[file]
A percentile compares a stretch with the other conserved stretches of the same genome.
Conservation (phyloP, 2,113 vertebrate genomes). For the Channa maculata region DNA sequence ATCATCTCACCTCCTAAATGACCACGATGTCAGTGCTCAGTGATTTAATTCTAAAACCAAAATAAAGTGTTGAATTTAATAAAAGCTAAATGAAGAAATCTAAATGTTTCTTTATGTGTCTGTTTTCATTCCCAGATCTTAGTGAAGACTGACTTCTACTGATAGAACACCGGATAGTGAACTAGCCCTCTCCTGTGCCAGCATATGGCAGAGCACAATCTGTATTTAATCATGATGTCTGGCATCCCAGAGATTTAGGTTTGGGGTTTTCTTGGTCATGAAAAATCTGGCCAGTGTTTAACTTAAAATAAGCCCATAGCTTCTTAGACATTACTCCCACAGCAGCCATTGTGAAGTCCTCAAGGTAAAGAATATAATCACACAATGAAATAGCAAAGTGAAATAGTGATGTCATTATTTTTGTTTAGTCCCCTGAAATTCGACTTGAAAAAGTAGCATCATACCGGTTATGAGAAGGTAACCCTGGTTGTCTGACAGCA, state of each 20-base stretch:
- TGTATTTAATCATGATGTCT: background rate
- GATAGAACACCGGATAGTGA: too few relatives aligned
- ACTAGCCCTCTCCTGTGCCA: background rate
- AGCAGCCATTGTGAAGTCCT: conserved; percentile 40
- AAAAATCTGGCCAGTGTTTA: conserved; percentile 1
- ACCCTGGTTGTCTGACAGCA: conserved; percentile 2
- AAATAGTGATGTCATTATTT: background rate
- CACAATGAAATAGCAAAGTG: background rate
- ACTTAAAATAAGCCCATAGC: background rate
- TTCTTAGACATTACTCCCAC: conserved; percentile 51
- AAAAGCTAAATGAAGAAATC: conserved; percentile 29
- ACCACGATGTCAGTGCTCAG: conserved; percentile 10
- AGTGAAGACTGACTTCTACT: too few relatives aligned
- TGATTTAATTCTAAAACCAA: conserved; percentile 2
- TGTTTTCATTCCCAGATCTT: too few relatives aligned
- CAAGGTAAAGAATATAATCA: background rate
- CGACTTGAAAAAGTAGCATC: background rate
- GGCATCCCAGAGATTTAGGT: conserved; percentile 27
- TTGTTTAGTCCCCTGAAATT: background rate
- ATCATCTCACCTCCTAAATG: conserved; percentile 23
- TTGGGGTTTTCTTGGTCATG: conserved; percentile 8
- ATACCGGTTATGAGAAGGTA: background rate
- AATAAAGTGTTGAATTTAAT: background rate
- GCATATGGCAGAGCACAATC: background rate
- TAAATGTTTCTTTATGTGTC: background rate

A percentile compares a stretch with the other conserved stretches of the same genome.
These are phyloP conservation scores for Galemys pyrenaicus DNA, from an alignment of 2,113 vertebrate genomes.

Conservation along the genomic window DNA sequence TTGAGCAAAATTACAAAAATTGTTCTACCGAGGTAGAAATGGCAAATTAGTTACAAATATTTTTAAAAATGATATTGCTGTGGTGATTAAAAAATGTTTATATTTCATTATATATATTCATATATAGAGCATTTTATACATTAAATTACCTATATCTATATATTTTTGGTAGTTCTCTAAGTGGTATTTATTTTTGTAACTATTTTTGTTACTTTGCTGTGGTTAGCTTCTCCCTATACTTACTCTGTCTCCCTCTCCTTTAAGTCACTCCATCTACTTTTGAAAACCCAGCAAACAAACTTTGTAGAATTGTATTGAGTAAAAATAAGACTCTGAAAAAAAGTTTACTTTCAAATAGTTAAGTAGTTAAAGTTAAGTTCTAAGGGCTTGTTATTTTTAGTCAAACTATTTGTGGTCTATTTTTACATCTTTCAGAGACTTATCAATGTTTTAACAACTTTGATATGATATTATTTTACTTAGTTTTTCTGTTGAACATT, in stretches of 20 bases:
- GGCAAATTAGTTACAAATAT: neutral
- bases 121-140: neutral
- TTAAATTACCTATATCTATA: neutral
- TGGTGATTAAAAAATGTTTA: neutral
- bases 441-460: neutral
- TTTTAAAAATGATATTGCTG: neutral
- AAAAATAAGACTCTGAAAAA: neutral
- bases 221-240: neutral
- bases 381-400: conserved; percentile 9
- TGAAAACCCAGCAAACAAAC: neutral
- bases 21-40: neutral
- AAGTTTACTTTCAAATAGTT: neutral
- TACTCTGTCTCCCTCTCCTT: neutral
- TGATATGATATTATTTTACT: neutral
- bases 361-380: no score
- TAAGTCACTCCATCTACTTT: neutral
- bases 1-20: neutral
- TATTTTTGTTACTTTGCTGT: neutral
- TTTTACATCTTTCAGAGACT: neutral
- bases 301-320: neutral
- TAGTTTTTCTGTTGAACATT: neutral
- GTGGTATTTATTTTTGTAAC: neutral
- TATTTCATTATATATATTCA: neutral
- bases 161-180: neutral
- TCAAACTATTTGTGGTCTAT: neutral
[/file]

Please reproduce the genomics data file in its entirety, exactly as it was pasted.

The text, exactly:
A percentile compares a stretch with the other conserved stretches of the same genome.
Conservation (phyloP, 2,113 vertebrate genomes). For the Channa maculata region DNA sequence ATCATCTCACCTCCTAAATGACCACGATGTCAGTGCTCAGTGATTTAATTCTAAAACCAAAATAAAGTGTTGAATTTAATAAAAGCTAAATGAAGAAATCTAAATGTTTCTTTATGTGTCTGTTTTCATTCCCAGATCTTAGTGAAGACTGACTTCTACTGATAGAACACCGGATAGTGAACTAGCCCTCTCCTGTGCCAGCATATGGCAGAGCACAATCTGTATTTAATCATGATGTCTGGCATCCCAGAGATTTAGGTTTGGGGTTTTCTTGGTCATGAAAAATCTGGCCAGTGTTTAACTTAAAATAAGCCCATAGCTTCTTAGACATTACTCCCACAGCAGCCATTGTGAAGTCCTCAAGGTAAAGAATATAATCACACAATGAAATAGCAAAGTGAAATAGTGATGTCATTATTTTTGTTTAGTCCCCTGAAATTCGACTTGAAAAAGTAGCATCATACCGGTTATGAGAAGGTAACCCTGGTTGTCTGACAGCA, state of each 20-base stretch:
- TGTATTTAATCATGATGTCT: background rate
- GATAGAACACCGGATAGTGA: too few relatives aligned
- ACTAGCCCTCTCCTGTGCCA: background rate
- AGCAGCCATTGTGAAGTCCT: conserved; percentile 40
- AAAAATCTGGCCAGTGTTTA: conserved; percentile 1
- ACCCTGGTTGTCTGACAGCA: conserved; percentile 2
- AAATAGTGATGTCATTATTT: background rate
- CACAATGAAATAGCAAAGTG: background rate
- ACTTAAAATAAGCCCATAGC: background rate
- TTCTTAGACATTACTCCCAC: conserved; percentile 51
- AAAAGCTAAATGAAGAAATC: conserved; percentile 29
- ACCACGATGTCAGTGCTCAG: conserved; percentile 10
- AGTGAAGACTGACTTCTACT: too few relatives aligned
- TGATTTAATTCTAAAACCAA: conserved; percentile 2
- TGTTTTCATTCCCAGATCTT: too few relatives aligned
- CAAGGTAAAGAATATAATCA: background rate
- CGACTTGAAAAAGTAGCATC: background rate
- GGCATCCCAGAGATTTAGGT: conserved; percentile 27
- TTGTTTAGTCCCCTGAAATT: background rate
- ATCATCTCACCTCCTAAATG: conserved; percentile 23
- TTGGGGTTTTCTTGGTCATG: conserved; percentile 8
- ATACCGGTTATGAGAAGGTA: background rate
- AATAAAGTGTTGAATTTAAT: background rate
- GCATATGGCAGAGCACAATC: background rate
- TAAATGTTTCTTTATGTGTC: background rate

A percentile compares a stretch with the other conserved stretches of the same genome.
These are phyloP conservation scores for Galemys pyrenaicus DNA, from an alignment of 2,113 vertebrate genomes.

Conservation along the genomic window DNA sequence TTGAGCAAAATTACAAAAATTGTTCTACCGAGGTAGAAATGGCAAATTAGTTACAAATATTTTTAAAAATGATATTGCTGTGGTGATTAAAAAATGTTTATATTTCATTATATATATTCATATATAGAGCATTTTATACATTAAATTACCTATATCTATATATTTTTGGTAGTTCTCTAAGTGGTATTTATTTTTGTAACTATTTTTGTTACTTTGCTGTGGTTAGCTTCTCCCTATACTTACTCTGTCTCCCTCTCCTTTAAGTCACTCCATCTACTTTTGAAAACCCAGCAAACAAACTTTGTAGAATTGTATTGAGTAAAAATAAGACTCTGAAAAAAAGTTTACTTTCAAATAGTTAAGTAGTTAAAGTTAAGTTCTAAGGGCTTGTTATTTTTAGTCAAACTATTTGTGGTCTATTTTTACATCTTTCAGAGACTTATCAATGTTTTAACAACTTTGATATGATATTATTTTACTTAGTTTTTCTGTTGAACATT, in stretches of 20 bases:
- GGCAAATTAGTTACAAATAT: neutral
- bases 121-140: neutral
- TTAAATTACCTATATCTATA: neutral
- TGGTGATTAAAAAATGTTTA: neutral
- bases 441-460: neutral
- TTTTAAAAATGATATTGCTG: neutral
- AAAAATAAGACTCTGAAAAA: neutral
- bases 221-240: neutral
- bases 381-400: conserved; percentile 9
- TGAAAACCCAGCAAACAAAC: neutral
- bases 21-40: neutral
- AAGTTTACTTTCAAATAGTT: neutral
- TACTCTGTCTCCCTCTCCTT: neutral
- TGATATGATATTATTTTACT: neutral
- bases 361-380: no score
- TAAGTCACTCCATCTACTTT: neutral
- bases 1-20: neutral
- TATTTTTGTTACTTTGCTGT: neutral
- TTTTACATCTTTCAGAGACT: neutral
- bases 301-320: neutral
- TAGTTTTTCTGTTGAACATT: neutral
- GTGGTATTTATTTTTGTAAC: neutral
- TATTTCATTATATATATTCA: neutral
- bases 161-180: neutral
- TCAAACTATTTGTGGTCTAT: neutral